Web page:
Wednesday, April 20, 2011
"It's Dangerous - There Are Ajummas"
I'm getting off the bus today and two older women approach me. The one rattles in her native tongue and asks if I speak Korean. I tell her I only know a little. At that point the second ajumma goes to the other side of me (so now I have ajummas on either side of me) and they each take a hand. As we hold hands and converse in Konglish, they ask me where I'm from, if I'm a teacher and so on - the normal questions I get asked as a foreigner.
Then they go on to ask where I'm going (home...) and ask where my home is... Odd, but I just tell them I live behind my school. The one ajumma asks me if I know Spanish. I'm assuming she didn't because I asked her for a beer and told her I'm drunk (the only Spanish I know) and it didn't seem like she understood.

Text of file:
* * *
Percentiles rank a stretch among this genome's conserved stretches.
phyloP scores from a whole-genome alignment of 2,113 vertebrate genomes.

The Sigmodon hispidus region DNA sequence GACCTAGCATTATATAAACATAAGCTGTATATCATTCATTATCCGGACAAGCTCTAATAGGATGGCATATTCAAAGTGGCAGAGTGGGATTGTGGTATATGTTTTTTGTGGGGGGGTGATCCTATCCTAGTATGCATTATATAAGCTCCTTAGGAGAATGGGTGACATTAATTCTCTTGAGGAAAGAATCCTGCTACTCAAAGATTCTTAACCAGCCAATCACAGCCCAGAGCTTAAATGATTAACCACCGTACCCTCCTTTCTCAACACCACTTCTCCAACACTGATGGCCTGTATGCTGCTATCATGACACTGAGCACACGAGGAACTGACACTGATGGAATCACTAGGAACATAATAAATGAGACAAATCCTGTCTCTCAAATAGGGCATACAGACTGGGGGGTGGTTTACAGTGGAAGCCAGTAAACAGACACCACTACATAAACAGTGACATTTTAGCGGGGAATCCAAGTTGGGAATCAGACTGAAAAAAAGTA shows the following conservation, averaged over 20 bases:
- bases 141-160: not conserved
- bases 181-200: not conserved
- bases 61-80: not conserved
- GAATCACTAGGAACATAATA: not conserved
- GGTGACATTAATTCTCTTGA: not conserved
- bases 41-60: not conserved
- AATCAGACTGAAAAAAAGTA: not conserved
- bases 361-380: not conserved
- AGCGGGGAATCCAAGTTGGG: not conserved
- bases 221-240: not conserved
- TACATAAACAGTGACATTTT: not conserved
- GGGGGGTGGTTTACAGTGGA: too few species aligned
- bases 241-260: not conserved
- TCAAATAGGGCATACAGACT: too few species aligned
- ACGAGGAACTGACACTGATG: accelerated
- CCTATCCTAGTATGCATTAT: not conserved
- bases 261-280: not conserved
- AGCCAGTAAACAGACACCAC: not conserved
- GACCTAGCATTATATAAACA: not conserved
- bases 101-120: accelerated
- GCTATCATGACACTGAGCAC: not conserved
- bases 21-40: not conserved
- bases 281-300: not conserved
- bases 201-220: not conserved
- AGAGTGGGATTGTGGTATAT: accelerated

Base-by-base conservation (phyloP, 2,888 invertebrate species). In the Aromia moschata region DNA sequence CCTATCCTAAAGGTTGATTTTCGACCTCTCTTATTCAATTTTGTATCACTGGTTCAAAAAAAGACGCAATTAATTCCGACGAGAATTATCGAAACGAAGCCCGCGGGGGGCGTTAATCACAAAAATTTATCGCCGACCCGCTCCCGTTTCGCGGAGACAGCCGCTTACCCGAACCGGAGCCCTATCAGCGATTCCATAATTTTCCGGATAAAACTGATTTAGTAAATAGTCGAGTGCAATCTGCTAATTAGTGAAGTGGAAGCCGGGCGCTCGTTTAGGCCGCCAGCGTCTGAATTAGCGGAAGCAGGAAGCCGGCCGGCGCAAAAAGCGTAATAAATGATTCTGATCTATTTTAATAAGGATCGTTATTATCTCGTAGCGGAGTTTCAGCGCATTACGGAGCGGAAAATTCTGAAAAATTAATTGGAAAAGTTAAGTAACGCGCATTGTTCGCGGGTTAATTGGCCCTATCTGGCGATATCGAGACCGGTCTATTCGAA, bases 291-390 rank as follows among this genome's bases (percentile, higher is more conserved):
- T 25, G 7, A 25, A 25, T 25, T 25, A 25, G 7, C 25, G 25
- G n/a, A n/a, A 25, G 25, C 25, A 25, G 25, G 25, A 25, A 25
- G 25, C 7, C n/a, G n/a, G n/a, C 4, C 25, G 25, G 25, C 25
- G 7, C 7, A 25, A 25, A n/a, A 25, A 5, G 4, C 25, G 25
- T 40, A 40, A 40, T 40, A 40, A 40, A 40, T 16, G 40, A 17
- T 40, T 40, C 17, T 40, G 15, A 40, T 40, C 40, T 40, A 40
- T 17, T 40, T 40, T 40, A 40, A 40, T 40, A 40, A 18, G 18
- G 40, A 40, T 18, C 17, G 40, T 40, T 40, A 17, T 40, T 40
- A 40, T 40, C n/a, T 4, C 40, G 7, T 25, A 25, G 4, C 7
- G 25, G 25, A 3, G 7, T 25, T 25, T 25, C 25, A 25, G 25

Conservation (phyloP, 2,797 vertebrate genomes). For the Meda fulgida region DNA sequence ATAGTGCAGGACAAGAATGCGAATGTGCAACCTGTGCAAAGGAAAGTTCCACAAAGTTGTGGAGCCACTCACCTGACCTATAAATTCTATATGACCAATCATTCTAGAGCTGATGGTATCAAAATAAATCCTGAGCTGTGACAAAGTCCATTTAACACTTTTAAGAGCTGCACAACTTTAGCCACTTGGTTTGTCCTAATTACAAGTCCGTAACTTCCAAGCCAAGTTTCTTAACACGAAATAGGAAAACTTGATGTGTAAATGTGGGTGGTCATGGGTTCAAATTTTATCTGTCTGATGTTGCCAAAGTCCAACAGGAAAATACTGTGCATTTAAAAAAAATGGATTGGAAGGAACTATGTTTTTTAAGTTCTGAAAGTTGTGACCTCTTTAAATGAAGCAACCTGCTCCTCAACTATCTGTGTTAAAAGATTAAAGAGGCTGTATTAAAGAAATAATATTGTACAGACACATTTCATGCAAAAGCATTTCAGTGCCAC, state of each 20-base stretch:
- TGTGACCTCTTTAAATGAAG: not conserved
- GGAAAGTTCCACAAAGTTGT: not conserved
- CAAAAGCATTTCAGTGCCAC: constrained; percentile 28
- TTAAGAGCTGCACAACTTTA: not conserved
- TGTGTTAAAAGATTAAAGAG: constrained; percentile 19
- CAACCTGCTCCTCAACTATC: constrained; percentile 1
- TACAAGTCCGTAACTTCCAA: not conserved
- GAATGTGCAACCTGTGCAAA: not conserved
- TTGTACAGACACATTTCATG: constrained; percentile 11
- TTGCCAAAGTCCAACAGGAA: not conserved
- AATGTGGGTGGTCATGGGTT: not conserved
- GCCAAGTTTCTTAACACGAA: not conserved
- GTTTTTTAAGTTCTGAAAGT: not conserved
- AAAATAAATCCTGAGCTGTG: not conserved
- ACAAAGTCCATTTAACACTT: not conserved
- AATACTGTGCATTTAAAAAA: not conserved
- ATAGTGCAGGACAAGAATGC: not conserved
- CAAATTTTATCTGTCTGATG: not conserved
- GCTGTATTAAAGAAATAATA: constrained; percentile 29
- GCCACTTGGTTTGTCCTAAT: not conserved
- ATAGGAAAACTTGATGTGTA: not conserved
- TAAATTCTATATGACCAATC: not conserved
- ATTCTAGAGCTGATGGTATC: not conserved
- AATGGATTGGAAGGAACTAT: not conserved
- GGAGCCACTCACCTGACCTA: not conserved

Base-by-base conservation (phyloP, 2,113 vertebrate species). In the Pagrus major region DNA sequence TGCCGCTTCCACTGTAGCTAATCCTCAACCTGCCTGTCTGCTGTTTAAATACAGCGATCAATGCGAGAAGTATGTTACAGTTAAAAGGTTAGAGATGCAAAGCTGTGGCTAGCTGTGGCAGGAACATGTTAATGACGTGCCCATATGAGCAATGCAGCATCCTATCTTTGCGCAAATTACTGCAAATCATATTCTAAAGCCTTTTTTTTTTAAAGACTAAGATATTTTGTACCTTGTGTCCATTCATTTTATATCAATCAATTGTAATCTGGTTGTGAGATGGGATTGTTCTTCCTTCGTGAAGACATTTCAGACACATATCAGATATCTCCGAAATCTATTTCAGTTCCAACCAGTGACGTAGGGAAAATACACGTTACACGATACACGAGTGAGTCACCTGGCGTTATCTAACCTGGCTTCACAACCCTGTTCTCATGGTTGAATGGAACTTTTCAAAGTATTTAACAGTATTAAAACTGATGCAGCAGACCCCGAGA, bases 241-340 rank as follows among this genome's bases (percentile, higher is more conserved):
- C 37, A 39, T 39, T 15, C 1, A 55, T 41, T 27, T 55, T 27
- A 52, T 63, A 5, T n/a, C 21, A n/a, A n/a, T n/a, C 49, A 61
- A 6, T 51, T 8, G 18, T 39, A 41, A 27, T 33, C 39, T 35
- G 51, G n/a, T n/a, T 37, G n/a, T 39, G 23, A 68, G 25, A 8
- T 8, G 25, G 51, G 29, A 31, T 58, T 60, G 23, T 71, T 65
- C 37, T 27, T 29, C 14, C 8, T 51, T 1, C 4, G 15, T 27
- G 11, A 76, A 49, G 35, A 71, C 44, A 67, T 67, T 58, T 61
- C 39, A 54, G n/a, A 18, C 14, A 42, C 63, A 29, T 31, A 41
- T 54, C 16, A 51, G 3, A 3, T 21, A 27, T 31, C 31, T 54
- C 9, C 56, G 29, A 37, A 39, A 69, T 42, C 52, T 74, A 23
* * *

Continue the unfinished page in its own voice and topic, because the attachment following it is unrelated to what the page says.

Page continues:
The second ajumma (the one who knows slightly more English than the other) gets out her planner and writes something down. They inform me that they will come to my house tomorrow at 20 p.m. (she writes 12...) and insists I write down my phone number. She'll call me.
Even sadder, me being the nice foreigner, complied and wrote it down for her. I think they wanted an English lesson. In that case, I'd charge them and it'd be awkward as they know close to zero English... Or they could be Jehovas witnesses (I hope not!) and will try to convert me. I think I'll turn my phone off tomorrow at 20 p.m.
I tell this story to some of my Korean friends over dinner. As we're leaving I say that I'll walk home. Rachel (who drove to the restaurant) insisted that I get in the car and she'll drive me to my apartment. She adds, "It's dangerous." (Pohang, South Korea isn't dangerous at all, even at night.) "There are ajummas. They will hold your hand and go to your home."